A Price Cap to Start the Year
Fuel poverty has become more prominent in the UK and there was heavy focus in 2019 from Ofgem on bringing awareness to those who are fuel-poor. In England alone 2.55 million homes are fuel-poor, a staggeringly high number.
As mentioned, Ofgem (the Energy Regulator for the UK) introduced an energy price cap at the start of 2019. This controversial price cap saw consumer default tariffs capped in the hopes of saving 11 million households from fuel poverty. Ofgem estimated that the 11 million households would recieve savings of £76 a year, on average.
Before it was implemented the price cap was very controversial, and remains so to do this day. The main argument for the opponents of the price cap is that this will damage competition between energy suppliers within the UK. The opponents are mostly made up of energy suppliers and notable figures in the energy sector.
Declaring A Climate Emergency
Last year the climate crisis loomed over the majority of world events, and remains a constant thought in the backs of many people’s minds as we enter 2020. The UK was the first country in the world to declare a state of emergency. Announcing that there was both a ‘climate and environment emergency’. Not only focusing on how fossil fuels and carbon emissions are damaging the climate, but also the plastic, pollution and waste disaster across the planet.
Labour leader Jeremy Corbyn put the motion forward in parliament last year, MP’s from all parties voted and the motion was approved, leading to the declaration.
This caused a slight domino effect with the rest of the world. While some major countries abstained from declaring a climate emergency, a strong majority of countries planet-wide made the declaration. Businesses and Universities across the world were the next to declare the ‘climate and environment emergency’. The EU has also declared a member wide climate emergency.
Net-Zero by 2050
Another milestone and first for the UK! In June a law was passed that will bring the UK’s greenhouse gas emissions to net-zero by 2050. With the introduction of this law the UK became the first major economy to set this goal.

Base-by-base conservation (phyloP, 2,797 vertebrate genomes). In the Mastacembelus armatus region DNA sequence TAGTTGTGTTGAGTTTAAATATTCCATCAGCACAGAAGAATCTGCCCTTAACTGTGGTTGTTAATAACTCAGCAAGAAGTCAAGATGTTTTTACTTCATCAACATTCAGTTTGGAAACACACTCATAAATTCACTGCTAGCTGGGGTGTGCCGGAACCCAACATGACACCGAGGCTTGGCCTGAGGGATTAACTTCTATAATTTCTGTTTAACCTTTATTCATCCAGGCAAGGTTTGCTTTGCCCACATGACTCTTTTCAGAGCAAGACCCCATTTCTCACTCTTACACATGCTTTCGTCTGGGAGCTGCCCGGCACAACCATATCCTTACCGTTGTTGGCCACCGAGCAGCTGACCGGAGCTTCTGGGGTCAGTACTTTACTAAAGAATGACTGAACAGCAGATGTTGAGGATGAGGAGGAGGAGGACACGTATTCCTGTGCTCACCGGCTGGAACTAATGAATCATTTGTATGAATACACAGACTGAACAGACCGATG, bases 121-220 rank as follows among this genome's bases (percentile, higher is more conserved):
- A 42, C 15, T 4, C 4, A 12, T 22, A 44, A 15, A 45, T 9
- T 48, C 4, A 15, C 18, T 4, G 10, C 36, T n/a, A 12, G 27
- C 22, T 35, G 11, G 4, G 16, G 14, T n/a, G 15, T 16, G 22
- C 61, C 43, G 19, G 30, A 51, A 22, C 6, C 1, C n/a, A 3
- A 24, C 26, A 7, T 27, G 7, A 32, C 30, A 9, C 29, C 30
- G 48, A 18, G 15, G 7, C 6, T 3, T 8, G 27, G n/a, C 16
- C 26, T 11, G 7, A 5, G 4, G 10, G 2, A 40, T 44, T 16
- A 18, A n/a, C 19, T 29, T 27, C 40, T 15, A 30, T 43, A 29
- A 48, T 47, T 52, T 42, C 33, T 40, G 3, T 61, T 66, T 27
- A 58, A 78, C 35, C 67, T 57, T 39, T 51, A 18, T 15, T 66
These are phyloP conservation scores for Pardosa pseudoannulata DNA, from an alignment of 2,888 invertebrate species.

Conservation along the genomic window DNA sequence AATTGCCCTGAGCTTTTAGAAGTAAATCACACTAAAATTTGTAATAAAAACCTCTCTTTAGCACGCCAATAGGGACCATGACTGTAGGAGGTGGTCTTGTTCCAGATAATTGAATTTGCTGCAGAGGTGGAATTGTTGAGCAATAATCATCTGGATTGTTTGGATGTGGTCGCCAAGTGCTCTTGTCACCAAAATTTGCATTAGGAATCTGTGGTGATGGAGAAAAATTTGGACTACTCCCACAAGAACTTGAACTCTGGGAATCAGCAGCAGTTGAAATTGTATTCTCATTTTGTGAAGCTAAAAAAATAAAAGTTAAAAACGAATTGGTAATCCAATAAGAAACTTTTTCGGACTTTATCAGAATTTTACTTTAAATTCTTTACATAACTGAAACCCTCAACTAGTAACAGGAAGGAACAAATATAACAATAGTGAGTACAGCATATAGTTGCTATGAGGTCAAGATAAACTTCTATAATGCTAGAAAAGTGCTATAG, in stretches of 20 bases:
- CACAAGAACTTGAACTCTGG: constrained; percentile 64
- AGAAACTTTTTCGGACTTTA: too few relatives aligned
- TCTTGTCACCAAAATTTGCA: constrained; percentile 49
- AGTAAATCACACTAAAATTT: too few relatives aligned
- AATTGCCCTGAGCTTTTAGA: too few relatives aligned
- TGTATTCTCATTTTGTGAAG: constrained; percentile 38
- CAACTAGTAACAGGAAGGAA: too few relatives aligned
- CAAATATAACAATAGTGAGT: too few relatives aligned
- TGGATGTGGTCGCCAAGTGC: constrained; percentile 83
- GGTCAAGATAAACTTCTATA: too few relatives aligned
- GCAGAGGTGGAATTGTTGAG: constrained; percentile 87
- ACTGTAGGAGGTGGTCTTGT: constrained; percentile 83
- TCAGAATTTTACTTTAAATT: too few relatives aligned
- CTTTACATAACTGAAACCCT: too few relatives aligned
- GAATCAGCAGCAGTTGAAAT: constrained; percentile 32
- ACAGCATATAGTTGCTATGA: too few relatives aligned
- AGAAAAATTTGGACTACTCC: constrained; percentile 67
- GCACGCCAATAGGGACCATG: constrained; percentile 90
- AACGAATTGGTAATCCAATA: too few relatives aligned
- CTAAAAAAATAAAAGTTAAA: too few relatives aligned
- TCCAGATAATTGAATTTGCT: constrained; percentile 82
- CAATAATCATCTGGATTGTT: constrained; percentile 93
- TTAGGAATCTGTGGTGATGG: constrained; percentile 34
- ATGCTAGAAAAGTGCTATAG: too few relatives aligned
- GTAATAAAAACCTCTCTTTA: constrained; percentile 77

The UK will reduce emissions as low as possible, reducing their dependence on fossil fuels and promoting and installing renewable and green energy. The remaining emissions will be offset by tree planting projects and the adoption of carbon capture and storage. These two offset methods are the main way the UK will be trying to reach net-zero by 2050.
A New Record for Offshore Wind!
It was quite the year for offshore wind last year. Offshore wind capacity spiked in the latter half of 2019 as well, the main win for the offshore sector came from a record low price. The renewable energy auctions under the Governments latest Contracts for Difference saw 6GW of clean energy projects awarded contracts.
This was the first time in the history of the UK that renewables were expected to be cheaper than market prices. It was even more impressive when you factor in the fact that offshore wind does not receive subsidies from the government.
Within the auction, offshore wind projects were awarded and delivered for £39.65/Mwh. That is 30% lower than 2017!
In April of 2019, London introduced the Ultra Low Emission Zone or the ULEZ for short. This scheme was implemented to target and reduce toxic air pollution from diesel engines within the center of the city. And it has done so! Air pollution from diesel cars within the ULEZ has decreased almost by a third. This was accomplished a mere six months ago since the start of the scheme.
The hundreds and thousands of vehicles around London will have to meet similar emission standards or face a ULEZ charge. The daily charge for most vehicle types; cars, motorcycles and vans, is £12.50. The daily charge for vehicles that are heavier or larger than cars, motorcycles and vans etc. is £100. More specifically the heavier vehicles will be lorries over 3.5 tonnes and buses/coaches that exceed 5 tonnes.
Is this the Tipping Point for Coal?
It’s very possible that in 2019 we not only saw the coal on it’s last legs in the UK but also the tipping point for coal on a global scale!
Coal accounted for 0.6% of electricity generation in the UK from April to June of 2019! In it’s place the renewable share rose to 35.5% of the UK’s total power production in the second quarter of the year! Compared to the same quarter in 2018, that’s an increase of 32%!
The General Election and the UK energy industry in 2019
The conservative party won the general election in toward the end of 2019 in December. So, there wasn’t a major change for the energy sector as a result of the election. The main effect the election had on the industry was what it prevented. Part of Labour’s manifesto was to nationalize the energy sector. Put the national grid back in the control of the government. This would’ve done notable harm to many businesses in the energy sector, so with the conservative win, this was prevented.
In regards to the party’s policies were much the same as their previous manifesto. The party has continued to pledge to the legally binding net-zero target of 2050. This means we will see the conservative party continue to reduce greenhouse gas emissions in order to tackle climate change.
So, that’s a brief summary of all the major events within the UK energy industry in 2019. We hope you found this informative! Thanks for taking the time to read this post, have a great day!